Last week I started going to a workout class with my mom. It was the first time I stepped into a gym in a long time. My normal exercise routine consists of workouts in my basement in pajamas. I really enjoyed the class—getting out the house, moving my body, an hour that iwas my own—and plan to continue going. Still, on my drive home from that first class, I instantly thought “I definitely need new gym clothes!”….
but do i?
I basically live in athleisure wear when I’m not in the office. The fullest drawer in the dresser is the one with athletic shirts and leggings. I’ve managed to maintain an exercise routine in PAJAMAS. And, other than the one class a week at a gym, I will continue to roll out of bed and stumble to my basement to get movement in.
So, no, I do not need new gym clothes.
Where was this knee-jerk reaction to wanting, no needing, new clothes coming from? “The woes of consumerism,” I thought. That didn’t seem right, though. I have been, somewhat successfully, curbing mindless spending for a few years now. It was something deeper.
That first class had been hard. It felt harder than I thought it should. I wasn’t pleased with my reflection in the mirror. I felt like a “before” photo. I’m not as strong as I used to be and much softer around the edges. The last four years—pregnancy, postpartum, pandemic—have done a number on my body. Plus, I love working out in a group setting, but I’d have to wait another week to do it again. I was longing for the days my sweat sessions were predictably at 5:30 p.m., five nights a week, with a booming community.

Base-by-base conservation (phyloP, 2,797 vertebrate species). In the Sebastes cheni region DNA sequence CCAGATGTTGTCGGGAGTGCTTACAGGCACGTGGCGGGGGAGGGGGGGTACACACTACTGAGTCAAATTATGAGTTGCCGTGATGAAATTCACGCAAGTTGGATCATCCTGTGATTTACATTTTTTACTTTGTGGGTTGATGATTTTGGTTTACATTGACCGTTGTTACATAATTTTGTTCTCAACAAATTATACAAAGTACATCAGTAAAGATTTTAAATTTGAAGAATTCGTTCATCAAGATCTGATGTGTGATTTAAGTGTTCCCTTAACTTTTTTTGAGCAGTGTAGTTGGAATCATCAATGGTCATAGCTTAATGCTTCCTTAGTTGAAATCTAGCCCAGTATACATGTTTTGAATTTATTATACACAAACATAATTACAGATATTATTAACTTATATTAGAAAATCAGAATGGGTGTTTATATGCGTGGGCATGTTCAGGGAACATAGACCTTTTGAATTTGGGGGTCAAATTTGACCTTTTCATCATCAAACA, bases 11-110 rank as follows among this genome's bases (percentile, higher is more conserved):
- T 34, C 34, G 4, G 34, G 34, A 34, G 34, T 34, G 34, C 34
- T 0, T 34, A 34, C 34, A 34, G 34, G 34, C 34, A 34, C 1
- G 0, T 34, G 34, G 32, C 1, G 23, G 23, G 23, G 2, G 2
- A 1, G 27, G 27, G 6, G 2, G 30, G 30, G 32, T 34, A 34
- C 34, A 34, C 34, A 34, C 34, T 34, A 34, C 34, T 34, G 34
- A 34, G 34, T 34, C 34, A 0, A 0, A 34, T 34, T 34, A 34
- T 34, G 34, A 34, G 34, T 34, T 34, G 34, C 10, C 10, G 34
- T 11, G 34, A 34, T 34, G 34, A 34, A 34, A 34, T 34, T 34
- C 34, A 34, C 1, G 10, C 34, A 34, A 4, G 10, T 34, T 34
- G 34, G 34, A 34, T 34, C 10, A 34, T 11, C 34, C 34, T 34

As I drove home against the sunrise, I was sitting in this place of immense pride (getting to a 5:45 am class was no easy feat), while also feeling a bit disappointed. The new clothes would fill this void (or so I thought). I was looking for a way to wiggle myself out of discomfort. This place where I’m still grappling with the realities of my life as is it right now. The life that is much different than it used to be (in good ways and bad). The one where I simultaneously don’t like the way I look, but equally annoyed I even care.
The leggings would have been the quick fix. I have plenty of them—quick fixes that is. Shopping, sugar, screen time, to name a few. Many times (most times) the quick fixes win out, but not this time. My cart stayed empty. I think that’s called growth.
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